Had the dresses been a bit longer, the phones a bit dumber, and the crowd a little less like the kind of people you see in the Exploratorium after hours, it would have seemed just like you were in 1950s Motown. In reality, it was a Thursday night in March. Almost everyone on stage was in some form of a suit, and the twistin’ and groovin’ flowed immediately. From the moment the music began to swell and Leon slid and twisted his way onto the stage, his jolt of energy was contagious.

Leon lit up the theater, and the audience spent the night dancing along with the 26-year old from Fort Worth, Texas who has taken the music world by storm in the last twelve months. The sold-out show began just after 9:15 p.m. when the band took the stage. The drummer kicked off the evening, leading the band into, “Smooth Sailing,” an upbeat saxophone-heavy song that set the tone for the night. Not even a full minute into the show and Leon had revealed his incredible dancing abilities, moving his body like a syncopated sprite.

The band followed with “There She Goes,” a song off the deluxe version of his debut album, Coming Home. The album was nominated for Best R&B Album at this year’s Grammys, though D’Angelo’s Black Messiah took home the award. Grammy or not, Leon’s vocal and performative talents are clearly on track to propel him to the top of anyone’s best new artist list. He and his band are doing something that just isn’t done anymore — they’re pure fun that’s as musically intricate as it is euphoric.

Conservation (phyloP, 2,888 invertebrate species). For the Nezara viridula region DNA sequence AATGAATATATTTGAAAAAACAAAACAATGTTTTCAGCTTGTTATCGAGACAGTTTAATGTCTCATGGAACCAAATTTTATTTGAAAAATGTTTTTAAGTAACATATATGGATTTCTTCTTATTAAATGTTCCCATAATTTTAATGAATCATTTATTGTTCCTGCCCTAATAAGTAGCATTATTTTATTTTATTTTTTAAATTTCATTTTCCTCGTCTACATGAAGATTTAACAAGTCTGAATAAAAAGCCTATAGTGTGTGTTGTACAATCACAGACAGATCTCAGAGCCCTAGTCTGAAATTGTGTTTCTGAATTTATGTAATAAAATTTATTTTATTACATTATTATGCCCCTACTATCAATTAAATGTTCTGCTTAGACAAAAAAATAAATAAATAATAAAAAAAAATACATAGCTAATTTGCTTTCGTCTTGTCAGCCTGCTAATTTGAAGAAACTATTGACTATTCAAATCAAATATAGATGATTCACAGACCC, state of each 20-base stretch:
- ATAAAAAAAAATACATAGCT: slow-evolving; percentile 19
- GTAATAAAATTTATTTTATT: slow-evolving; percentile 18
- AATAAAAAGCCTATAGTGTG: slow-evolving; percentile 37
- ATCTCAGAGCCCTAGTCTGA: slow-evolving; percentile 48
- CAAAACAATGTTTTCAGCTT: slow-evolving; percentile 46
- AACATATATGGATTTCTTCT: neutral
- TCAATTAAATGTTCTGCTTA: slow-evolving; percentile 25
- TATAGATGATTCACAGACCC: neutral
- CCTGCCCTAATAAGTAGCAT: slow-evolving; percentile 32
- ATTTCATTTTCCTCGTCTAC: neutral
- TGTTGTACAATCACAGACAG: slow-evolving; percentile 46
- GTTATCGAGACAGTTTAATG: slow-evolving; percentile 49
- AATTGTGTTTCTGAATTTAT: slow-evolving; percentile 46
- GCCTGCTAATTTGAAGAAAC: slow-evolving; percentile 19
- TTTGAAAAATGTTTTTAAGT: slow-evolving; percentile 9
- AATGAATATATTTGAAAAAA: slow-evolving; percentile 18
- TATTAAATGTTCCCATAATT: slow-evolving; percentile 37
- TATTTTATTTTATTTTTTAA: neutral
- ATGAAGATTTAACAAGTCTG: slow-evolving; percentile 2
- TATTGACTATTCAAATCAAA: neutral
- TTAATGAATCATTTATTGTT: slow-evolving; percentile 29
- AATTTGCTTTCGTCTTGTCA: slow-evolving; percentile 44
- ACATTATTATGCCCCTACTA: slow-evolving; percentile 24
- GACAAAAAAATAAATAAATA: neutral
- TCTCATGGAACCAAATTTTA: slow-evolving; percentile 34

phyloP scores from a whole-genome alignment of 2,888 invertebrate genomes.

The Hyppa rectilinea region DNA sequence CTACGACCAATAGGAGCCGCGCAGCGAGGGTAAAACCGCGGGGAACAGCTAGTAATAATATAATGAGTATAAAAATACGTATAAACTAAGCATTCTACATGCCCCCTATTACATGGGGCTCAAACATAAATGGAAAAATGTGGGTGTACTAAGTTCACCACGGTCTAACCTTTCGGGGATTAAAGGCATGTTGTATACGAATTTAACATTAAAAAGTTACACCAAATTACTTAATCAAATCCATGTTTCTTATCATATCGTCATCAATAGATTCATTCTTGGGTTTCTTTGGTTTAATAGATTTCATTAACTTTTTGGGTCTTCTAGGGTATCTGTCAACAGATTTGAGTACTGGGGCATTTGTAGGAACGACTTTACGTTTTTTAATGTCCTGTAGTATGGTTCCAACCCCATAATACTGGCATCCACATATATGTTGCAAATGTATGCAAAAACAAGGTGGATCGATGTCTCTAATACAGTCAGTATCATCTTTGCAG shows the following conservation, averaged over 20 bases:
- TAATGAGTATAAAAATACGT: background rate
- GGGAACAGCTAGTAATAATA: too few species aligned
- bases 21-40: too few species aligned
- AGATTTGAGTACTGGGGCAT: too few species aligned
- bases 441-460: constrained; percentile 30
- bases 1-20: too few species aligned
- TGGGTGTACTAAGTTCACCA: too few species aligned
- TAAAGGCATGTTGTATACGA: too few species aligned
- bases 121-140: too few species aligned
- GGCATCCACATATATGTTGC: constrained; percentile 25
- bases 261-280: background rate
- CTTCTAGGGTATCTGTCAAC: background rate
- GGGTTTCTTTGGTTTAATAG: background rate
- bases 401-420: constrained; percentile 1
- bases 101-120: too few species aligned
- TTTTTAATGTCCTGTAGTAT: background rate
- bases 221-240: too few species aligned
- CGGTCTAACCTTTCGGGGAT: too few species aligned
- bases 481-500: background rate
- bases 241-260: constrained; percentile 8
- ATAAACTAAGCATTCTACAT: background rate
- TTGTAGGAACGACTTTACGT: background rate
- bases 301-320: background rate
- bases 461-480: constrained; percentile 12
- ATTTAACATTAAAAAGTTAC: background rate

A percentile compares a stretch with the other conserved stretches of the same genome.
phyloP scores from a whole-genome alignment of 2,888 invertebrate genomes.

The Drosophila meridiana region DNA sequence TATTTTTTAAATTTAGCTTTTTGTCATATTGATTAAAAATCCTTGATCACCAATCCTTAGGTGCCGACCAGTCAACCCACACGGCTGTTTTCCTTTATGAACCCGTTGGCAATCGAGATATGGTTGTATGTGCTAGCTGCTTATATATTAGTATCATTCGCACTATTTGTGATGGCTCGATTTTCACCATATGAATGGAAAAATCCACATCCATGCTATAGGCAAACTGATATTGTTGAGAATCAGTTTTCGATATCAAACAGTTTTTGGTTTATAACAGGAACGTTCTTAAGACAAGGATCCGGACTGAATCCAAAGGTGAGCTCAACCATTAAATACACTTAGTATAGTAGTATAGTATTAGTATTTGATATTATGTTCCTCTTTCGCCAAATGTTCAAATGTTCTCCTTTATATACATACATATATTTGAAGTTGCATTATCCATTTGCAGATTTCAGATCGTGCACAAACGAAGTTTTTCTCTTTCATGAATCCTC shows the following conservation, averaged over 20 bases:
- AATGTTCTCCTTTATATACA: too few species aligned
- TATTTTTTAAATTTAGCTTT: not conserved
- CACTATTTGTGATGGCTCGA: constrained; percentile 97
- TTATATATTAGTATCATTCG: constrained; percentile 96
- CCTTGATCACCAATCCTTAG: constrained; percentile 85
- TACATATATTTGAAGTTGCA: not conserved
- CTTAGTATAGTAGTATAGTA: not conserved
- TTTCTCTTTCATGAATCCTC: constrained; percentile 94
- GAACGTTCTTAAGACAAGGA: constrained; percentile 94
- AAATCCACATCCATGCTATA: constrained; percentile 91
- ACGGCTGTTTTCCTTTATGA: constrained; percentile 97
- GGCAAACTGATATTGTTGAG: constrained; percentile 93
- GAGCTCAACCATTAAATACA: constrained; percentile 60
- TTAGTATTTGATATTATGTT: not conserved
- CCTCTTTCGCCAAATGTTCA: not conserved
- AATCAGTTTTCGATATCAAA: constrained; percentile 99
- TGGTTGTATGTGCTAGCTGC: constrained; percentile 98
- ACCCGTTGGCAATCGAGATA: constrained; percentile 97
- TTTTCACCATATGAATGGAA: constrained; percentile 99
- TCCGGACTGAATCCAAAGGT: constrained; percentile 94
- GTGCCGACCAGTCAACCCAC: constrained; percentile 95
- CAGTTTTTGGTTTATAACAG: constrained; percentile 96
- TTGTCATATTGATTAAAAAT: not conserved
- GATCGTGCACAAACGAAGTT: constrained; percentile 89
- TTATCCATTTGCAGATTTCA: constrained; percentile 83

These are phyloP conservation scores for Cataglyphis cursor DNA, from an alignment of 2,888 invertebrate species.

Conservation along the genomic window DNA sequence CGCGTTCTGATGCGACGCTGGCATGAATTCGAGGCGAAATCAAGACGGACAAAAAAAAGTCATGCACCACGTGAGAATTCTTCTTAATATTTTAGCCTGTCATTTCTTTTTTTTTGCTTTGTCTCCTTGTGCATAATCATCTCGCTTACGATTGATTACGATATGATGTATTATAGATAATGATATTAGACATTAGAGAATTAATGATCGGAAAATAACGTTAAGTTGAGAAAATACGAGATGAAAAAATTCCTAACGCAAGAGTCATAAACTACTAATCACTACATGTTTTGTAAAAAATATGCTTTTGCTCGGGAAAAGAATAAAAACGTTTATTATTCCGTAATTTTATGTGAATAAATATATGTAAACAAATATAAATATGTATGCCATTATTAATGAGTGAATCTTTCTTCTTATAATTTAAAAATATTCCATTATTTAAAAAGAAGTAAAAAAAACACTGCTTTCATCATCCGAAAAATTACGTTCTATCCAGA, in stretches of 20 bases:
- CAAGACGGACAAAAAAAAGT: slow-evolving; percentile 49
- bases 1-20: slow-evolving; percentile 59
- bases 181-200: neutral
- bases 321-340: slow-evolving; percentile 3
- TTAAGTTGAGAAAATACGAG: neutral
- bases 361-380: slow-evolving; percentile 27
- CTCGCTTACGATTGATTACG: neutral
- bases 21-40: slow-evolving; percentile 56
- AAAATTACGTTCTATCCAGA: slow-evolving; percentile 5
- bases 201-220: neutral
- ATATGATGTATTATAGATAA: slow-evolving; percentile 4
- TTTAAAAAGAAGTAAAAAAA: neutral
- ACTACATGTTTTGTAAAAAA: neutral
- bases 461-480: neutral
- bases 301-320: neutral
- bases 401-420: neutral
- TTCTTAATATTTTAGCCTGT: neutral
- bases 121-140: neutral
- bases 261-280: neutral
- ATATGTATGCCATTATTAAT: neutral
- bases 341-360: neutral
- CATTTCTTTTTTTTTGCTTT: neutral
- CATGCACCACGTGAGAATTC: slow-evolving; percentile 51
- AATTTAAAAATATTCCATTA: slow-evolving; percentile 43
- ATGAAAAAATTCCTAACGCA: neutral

Leon’s career has skyrocketed this year since he started gaining national attention at SXSW last March. His performance at Outside Lands in August drew a crowd far bigger than expected, and he’s quickly moved up the Bay Area hierarchy of venues, selling out The Independent, The Fillmore, and now The Fox all in under a year, with plans to play one night at Berkeley’s Greek Theatre in the fall.

The crowd at the Fox was probably the best we’ve ever seen there. For most of the night everyone was incredibly quiet and respectful. When the lights dimmed and a sole spotlight shown on Leon for the set-ending “River,” a hush quickly fell over the crowd, allowing him to fill the venue just with his melodic voice and a soft electric guitar. Vocalist Brittni Jessie was alone on the stage with Leon, the two of the them harmonizing for the dead-quiet audience. Her gorgeous voice shone through Leon’s clean electric guitar, playing the simple two-chord song that would leave us feeling nostalgic for a time we never knew and excited for Leon’s future shows.

Photos by Sam Engel // Senior Staff